One feels a sense of calm elation in watching the moon rise over Lake Michigan on a wintry evening—the very moon which just at that instant is setting below the dunes of the Kalahari desert, watched by Bedouins on their weary camel caravans. As the sun rises above the lilied ponds of Angkor, it simultaneously illuminates the skies as it drops below the cloud-capped mountains of New Hampshire.
Similarly, to many there comes a quiet sense of fulfillment listening to a sermon at church or the pealing bells of a lakeside shrine. For thousands of years we have sought that inexplicable divinity that unites us all, recreating such elevating experiences in temples, cathedrals, mosques, Buddhist viharas, synagogues, and mountaintop monasteries. We have infused holiness into these places through collective worship and prayer.
We also seek out the sublime in Mother Nature’s most hallowed shelters—some of which are powerfully sacred for reasons truly unknown. Somewhere amid the lush olive groves of Delphi where the Oracle once held sway lies the sacred omphalos—the hallowed navel of the earth. Deep inside the caves of Actun Tunichil Muknal, the Maya fervently called out to their gods through pain-filled rituals. Worshippers have stood awestruck by the cataclysmic might of the goddess Pele as she bursts out in red rage from her volcanic abode in Hawaii.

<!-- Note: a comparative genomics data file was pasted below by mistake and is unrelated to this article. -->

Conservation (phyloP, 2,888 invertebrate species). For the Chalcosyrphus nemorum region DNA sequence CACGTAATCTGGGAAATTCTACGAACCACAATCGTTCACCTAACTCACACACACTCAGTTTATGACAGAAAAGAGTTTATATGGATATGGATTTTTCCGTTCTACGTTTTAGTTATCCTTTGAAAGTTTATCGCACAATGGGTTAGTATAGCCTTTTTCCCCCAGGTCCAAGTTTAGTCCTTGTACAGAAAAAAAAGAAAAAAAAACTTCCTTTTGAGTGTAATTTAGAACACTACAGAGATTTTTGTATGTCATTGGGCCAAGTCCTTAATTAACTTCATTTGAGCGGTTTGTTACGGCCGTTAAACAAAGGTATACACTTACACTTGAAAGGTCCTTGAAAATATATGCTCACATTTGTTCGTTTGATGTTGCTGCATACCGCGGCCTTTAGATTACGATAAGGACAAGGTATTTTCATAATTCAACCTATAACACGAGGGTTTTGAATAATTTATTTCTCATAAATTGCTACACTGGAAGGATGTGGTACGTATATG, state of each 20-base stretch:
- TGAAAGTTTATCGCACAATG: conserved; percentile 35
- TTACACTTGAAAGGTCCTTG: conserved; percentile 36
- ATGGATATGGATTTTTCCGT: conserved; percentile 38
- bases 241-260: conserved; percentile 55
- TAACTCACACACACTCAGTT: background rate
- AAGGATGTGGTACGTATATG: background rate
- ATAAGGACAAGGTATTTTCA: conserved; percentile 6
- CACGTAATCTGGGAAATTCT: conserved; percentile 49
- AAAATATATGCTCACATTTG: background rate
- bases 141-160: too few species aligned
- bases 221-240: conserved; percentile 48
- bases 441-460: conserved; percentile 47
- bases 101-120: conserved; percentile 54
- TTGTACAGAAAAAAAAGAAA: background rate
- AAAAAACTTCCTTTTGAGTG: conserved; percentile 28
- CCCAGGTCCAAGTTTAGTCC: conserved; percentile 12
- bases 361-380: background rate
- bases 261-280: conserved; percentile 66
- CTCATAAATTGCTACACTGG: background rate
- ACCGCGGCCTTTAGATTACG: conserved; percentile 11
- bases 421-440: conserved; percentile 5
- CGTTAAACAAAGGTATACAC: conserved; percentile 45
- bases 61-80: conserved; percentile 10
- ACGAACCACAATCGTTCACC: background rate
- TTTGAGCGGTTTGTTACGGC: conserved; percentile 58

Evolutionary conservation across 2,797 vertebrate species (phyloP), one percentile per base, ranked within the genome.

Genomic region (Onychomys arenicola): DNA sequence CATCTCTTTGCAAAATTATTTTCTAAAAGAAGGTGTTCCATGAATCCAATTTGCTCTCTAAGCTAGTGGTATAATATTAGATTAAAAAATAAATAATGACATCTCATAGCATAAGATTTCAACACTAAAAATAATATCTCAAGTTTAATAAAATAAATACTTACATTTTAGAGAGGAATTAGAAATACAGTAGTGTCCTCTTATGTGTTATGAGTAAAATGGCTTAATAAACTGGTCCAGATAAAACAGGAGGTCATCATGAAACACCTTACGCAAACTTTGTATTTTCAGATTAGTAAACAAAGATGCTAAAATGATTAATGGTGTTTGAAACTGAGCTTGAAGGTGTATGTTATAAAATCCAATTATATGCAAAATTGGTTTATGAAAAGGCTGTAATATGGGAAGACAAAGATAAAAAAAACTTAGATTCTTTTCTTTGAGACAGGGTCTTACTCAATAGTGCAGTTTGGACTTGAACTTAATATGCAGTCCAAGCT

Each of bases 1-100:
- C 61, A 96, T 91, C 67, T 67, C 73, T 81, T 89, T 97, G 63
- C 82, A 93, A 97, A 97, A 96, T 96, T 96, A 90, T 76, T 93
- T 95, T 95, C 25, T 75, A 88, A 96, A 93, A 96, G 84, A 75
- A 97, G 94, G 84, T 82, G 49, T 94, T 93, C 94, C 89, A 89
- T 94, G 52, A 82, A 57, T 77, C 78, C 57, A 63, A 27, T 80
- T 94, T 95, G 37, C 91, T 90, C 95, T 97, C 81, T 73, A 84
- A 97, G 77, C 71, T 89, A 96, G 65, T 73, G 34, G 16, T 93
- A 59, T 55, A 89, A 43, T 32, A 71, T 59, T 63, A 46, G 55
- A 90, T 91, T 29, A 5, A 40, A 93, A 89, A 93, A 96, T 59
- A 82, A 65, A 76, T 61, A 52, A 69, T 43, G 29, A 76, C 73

These are the shades of divinity I have sought to explore through pen and paint through the 12 chapters in my upcoming book, each set in a different country.